Amp – Entangled Time

This stunning new disc from London duo Amp comes with a back story that is equal parts long and involved. If you’ve never heard a thing produced by members Richard Amp and Karine Charff, this is a good time to check in. They’ve produced a gorgeous ambient album that harmonizes delicate electronics and vocals. It is one of the year’s best.

For those familiar with their impressive catalogue, Entangled Time continues Amp’s tradition of finely crafted space music.

Four things to know about Amp:

  1. Charff arrived in London from her Montpellier home in 1991. She met Richard F. Walker (a.k.a. Richard Amp) in 1994, two years after he’d launched the Amp project.
  2. There are only one or two degrees of separation between the duo and much of Europe’s avant-garde music scene. A short list of collaborators includes David Pearce (Flying Saucer Attack), Ray Dickaty (Moonshake, Spiritualized), Matt Elliott (Flying Saucer Attack, The Third Eye Foundation), Matt Jones (Crescent), Guy Cooper (The Secret Garden), Gareth Mitchell (The Secret Garden), Robert Hampson (Loop, Main) and Donald Ross Skinner (Julian Cope, Baba Looey).
  3. While more than a few prominent artists were turning onto The Ramones and Sex Pistols, Amp says his journey began with a BBC sound effects record in 1977.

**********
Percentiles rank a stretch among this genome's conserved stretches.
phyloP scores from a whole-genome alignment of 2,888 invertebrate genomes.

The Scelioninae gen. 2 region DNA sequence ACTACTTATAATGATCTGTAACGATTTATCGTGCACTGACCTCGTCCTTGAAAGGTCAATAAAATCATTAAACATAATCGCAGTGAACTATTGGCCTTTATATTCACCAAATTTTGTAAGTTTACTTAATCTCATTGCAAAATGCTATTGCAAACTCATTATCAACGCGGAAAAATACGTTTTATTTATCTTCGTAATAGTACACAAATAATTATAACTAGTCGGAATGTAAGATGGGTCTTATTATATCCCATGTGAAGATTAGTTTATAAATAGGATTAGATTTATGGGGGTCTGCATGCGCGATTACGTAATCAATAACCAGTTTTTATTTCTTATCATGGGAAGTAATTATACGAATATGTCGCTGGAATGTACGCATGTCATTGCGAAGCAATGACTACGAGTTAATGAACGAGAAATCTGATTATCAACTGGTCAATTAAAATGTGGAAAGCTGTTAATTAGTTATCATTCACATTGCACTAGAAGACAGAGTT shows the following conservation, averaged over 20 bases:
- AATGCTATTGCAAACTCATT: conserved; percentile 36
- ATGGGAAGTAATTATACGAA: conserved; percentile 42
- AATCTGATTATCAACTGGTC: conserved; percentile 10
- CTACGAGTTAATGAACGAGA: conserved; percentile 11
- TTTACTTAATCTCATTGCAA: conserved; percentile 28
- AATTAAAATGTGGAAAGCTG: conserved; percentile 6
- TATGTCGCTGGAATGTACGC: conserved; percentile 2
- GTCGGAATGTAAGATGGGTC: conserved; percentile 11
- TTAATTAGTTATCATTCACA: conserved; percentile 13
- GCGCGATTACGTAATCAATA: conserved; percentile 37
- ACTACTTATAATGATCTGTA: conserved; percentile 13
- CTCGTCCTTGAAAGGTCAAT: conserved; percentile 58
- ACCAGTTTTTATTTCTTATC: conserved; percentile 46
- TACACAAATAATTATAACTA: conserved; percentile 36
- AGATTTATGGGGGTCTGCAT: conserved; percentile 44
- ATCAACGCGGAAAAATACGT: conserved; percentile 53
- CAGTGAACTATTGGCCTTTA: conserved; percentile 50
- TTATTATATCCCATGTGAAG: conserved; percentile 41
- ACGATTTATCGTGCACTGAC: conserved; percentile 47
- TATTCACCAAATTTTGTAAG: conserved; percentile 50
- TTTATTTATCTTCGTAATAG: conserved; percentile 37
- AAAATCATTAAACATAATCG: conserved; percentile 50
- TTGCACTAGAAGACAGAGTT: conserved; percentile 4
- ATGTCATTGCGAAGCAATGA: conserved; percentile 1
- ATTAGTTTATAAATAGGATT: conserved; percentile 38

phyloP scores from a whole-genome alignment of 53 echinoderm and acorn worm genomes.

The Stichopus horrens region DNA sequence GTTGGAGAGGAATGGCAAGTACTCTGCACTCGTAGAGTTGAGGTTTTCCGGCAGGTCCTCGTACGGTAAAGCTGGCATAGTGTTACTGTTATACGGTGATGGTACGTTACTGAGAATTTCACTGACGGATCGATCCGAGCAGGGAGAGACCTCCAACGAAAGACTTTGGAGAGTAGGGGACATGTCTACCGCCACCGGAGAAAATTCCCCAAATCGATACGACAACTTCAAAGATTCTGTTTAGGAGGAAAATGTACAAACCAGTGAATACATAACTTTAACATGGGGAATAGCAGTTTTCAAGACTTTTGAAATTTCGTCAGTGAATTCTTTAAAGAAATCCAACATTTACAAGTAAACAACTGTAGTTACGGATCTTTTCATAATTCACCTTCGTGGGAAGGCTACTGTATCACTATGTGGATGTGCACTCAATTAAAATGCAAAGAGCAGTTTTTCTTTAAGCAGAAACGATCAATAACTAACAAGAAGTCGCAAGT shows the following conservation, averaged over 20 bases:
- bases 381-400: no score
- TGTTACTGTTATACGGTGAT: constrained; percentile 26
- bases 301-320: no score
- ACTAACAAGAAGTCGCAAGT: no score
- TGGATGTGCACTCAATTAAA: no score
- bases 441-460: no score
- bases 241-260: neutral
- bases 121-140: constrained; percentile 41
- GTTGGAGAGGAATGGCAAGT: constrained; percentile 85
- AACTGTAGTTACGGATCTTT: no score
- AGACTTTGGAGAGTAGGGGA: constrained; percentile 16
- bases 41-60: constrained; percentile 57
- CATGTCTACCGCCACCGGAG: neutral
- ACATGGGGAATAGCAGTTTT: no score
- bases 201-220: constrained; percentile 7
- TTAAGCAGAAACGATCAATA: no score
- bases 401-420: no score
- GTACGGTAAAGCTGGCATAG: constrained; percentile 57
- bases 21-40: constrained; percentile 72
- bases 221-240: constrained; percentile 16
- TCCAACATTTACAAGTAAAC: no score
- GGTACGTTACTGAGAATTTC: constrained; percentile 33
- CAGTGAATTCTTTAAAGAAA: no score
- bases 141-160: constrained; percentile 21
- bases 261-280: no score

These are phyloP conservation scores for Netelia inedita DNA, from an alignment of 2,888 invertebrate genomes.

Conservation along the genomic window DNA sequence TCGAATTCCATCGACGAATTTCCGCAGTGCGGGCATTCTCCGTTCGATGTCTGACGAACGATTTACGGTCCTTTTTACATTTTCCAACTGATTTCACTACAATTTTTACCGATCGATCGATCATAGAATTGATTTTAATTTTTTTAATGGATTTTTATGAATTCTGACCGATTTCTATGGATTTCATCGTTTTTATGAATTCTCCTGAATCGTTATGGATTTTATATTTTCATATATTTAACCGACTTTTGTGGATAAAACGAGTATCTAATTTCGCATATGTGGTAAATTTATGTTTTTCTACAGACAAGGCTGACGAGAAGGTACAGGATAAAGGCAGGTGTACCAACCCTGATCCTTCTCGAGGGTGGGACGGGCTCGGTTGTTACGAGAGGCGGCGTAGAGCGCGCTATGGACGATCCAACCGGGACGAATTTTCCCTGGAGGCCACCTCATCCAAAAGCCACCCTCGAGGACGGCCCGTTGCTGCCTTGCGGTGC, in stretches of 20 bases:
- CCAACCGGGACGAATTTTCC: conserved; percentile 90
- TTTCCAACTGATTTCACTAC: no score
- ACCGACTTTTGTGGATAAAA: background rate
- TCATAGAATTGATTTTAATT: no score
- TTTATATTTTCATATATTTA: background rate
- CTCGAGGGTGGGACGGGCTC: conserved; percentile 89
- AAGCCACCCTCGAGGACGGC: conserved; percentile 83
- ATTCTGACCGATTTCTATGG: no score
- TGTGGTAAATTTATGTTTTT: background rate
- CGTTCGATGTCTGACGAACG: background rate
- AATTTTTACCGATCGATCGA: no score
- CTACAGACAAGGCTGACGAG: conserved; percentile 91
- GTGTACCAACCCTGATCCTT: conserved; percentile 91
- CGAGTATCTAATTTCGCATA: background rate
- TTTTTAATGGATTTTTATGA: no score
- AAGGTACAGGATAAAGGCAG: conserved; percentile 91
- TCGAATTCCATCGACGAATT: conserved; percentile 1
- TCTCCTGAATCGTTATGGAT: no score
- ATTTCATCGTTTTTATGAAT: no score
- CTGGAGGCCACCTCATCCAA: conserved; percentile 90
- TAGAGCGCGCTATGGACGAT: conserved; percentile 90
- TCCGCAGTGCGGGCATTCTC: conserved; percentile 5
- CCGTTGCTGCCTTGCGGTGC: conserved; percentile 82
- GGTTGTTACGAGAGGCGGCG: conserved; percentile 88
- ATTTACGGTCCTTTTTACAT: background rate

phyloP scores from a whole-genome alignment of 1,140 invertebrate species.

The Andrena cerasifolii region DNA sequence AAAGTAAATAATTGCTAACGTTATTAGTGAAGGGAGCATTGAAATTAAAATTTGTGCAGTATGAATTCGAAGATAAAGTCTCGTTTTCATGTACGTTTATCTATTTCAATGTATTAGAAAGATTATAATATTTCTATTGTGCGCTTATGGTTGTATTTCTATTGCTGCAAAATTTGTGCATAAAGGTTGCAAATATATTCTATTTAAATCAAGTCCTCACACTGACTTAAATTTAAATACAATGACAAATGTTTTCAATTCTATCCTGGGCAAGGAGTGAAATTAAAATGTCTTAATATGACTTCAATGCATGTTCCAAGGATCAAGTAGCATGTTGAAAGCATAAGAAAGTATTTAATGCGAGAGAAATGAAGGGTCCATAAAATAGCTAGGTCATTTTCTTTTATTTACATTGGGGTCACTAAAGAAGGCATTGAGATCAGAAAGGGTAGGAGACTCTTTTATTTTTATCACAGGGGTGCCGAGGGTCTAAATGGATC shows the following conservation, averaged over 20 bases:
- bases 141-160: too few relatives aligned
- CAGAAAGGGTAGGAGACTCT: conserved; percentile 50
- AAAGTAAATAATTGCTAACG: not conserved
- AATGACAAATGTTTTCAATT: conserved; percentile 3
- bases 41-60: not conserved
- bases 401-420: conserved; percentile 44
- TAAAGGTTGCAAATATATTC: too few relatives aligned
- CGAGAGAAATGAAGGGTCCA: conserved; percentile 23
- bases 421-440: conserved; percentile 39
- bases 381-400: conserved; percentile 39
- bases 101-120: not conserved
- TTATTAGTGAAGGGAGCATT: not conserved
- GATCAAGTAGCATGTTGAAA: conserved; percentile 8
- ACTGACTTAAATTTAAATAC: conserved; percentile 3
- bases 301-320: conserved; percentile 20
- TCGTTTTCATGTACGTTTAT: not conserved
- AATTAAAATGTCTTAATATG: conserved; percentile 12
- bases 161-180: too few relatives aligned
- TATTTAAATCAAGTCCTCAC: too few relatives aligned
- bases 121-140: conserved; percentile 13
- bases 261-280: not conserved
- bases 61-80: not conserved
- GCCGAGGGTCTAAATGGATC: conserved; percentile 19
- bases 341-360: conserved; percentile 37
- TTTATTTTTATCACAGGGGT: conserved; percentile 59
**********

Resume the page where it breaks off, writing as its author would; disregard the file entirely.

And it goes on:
4. From Amp’s manifesto: “Randomness and Serendipity had always played an important part in the work of Amp, it is by the use of aleatoric processes that music and sound can breathe together and become alive. … An Amp tune is never fixed in stone, it is an expression of a ‘Now,’ a point in the time and space continuum. There is always improvisation involved and thereby freedom created. … Live, Amp never repeats itself, all the concerts are unique events, all happenings during performance, mistakes and events, have validity. Every performance of a song or tune is a fresh version of that tune.”

That synthesis of music and sound explains this new album’s title. Entangled time is a physics term that refers to the correlation between photons. That doesn’t come close to doing the concept justice. Check out this suitably titled paper for a deeper dive: You thought quantum mechanics was weird: check out entangled time by Elise Crull, assistant professor in history and philosophy of science at the City College of New York.

Entangled Time lands Nov. 23.

Kevin Press

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